Run the script :

#  for  u  in  $(seq  01  05);  do  echo  “user${u}:user${u}:$(expr 1000 + $u):123:User Info ${u}:/home/user${u}:/bin/bash”;  done  >  user.txt

This script will create a file user.txt in your home folder with the following content :

user1:user1:1001:123:User Info 1:/home/user1:/bin/bash

user2:user2:1002:123:User Info 2:/home/user2:/bin/bash

and so on…

Note:  The 2nd attribute (user1,user2) is the password.

Now, run the command :

#  newusers  user.txt

Now, you can login with new user accounts.

/etc/passwd file format :

passwd

passwd

a)      Username – It is used when user logs in the machine. It is case sensitive.

b)      Password – An ‘x’ indicates that password is encrypted and stored in /etc/shadow file.

c)       User ID – Each user must be assigned a user ID. UID 0 (zero) is reserved for root.

d)      Group ID – This number identifies the primary group of the user.

e)      User Info – It allows you to add extra information about the users such as user’s full name, phone number, etc.

f)       Home Directory – The absolute path to the directory the user will be in when they log in. Usually /home/username.   All user’s personal files, web pages, mail forwarding, etc. will be stored here.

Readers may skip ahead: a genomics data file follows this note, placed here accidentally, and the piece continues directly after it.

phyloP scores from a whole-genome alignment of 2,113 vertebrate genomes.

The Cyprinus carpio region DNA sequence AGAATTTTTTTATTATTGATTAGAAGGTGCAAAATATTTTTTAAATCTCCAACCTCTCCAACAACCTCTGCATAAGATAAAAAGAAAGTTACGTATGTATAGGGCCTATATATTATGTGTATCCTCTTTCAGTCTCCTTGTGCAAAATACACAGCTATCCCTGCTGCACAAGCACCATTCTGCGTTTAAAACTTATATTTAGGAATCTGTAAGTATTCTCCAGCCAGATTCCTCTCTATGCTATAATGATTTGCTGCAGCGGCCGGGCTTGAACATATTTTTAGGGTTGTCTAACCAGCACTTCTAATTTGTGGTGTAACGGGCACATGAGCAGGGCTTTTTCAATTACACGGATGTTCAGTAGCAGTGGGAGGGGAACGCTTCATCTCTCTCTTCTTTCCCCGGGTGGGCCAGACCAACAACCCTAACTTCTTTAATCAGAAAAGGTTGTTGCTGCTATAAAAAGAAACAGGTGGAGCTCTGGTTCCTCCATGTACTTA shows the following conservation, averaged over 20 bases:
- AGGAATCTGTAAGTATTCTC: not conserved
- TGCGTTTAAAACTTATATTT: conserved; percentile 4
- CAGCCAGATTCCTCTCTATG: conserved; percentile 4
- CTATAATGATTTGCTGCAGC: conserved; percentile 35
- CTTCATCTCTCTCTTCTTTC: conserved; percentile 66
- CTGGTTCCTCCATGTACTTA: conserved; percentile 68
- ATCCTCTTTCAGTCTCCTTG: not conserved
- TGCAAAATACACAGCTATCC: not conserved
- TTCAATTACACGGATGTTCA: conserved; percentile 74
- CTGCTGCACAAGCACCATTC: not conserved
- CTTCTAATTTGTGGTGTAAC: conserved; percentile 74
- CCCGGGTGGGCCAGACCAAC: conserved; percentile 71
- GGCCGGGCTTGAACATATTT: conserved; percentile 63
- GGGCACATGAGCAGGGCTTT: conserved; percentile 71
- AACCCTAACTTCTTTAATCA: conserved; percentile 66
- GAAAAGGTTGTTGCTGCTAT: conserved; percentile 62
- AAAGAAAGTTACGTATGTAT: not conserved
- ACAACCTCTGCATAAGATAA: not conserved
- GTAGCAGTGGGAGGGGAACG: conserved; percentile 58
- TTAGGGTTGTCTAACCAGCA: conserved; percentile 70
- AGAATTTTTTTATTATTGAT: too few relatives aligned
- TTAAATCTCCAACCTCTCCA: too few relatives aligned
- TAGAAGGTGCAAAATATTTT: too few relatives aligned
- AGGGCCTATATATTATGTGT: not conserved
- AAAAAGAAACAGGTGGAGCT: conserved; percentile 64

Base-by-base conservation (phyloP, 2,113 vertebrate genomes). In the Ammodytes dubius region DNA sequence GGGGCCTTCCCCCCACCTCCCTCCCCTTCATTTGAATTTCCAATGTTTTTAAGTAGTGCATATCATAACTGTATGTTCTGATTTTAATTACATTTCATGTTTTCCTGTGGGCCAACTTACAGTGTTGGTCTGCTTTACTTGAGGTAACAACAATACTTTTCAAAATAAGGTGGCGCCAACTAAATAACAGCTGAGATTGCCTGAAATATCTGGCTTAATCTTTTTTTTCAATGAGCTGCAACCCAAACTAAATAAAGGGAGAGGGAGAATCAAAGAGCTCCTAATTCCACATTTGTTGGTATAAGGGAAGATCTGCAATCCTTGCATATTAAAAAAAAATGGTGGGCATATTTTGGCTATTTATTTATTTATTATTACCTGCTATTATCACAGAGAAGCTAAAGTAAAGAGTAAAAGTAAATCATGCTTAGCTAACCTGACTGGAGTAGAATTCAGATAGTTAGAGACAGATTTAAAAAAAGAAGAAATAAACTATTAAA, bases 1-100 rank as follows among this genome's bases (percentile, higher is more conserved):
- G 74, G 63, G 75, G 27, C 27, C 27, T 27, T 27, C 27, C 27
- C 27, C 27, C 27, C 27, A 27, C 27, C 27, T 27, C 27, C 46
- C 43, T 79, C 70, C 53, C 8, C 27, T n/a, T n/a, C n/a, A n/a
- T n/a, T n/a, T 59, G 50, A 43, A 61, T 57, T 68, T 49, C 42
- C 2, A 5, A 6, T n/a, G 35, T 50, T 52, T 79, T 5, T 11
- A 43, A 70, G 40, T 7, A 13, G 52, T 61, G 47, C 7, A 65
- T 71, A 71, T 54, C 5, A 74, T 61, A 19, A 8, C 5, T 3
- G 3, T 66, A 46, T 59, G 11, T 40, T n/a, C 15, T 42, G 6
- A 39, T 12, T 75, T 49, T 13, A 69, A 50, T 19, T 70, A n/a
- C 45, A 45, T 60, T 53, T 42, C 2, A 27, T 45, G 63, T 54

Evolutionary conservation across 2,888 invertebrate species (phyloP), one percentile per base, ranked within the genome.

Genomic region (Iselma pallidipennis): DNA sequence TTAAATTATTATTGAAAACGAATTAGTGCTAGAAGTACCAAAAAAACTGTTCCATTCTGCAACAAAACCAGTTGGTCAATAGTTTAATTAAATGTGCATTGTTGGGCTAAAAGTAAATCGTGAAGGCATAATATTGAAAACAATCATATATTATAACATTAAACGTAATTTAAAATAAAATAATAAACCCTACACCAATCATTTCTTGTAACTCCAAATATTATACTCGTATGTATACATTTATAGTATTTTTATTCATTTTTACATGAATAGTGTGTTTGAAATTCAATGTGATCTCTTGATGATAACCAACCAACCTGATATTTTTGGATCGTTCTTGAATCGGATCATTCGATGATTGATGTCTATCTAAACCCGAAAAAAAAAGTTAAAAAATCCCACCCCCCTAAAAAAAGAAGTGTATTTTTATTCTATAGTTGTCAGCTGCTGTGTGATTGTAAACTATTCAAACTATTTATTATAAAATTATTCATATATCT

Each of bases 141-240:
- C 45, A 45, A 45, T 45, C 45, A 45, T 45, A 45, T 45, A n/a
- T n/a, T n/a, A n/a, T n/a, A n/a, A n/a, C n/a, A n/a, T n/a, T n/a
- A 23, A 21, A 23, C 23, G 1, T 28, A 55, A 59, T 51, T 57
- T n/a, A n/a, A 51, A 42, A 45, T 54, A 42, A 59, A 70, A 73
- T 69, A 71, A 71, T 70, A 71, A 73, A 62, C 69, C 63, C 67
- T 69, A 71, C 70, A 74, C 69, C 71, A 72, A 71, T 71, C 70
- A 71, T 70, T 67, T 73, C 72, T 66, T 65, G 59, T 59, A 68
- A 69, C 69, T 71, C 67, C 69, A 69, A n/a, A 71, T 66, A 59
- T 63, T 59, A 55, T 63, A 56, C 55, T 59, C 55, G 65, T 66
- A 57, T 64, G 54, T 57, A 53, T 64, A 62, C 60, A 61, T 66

g)      Shell – User’s shell account. Often set to ‘/bin/bash’ to provide access to the bash shell.

/etc/shadow file format :

shadow

shadow

a)      Username – Same as in /etc/passwd.

b)      Password – Encrypted password with salt. A blank entry (::) indicates a password is not required to log in and a ‘*’ entry (:*:) indicates the account has been disabled or locked.

  • $id$salt$encrypted“, where “$id” is the hashing algorithm used (On linux, “$1$” stands for MD5, “$2$” is Blowfish, “$5$” is SHA-256 and “$6$” is SHA-512, other Unix may have different values).

c)       The number of days (since January 1, 1970) since the password was last changed.(Unix epoch)

d)      The number of days before password may be changed (0 indicates it may be changed at any time).

e)      The number of days after which password must be changed (99999 indicates user can keep his or her password  unchanged for many, many years).

f)       The number of days before password is to expire, that user is warned that his/her password must be changed.

g)      The number of days after password expiration, that account is disabled.

h)      The number of days (since January 1, 1970) that an account has been disabled.

i)       A reserved field for possible future use.

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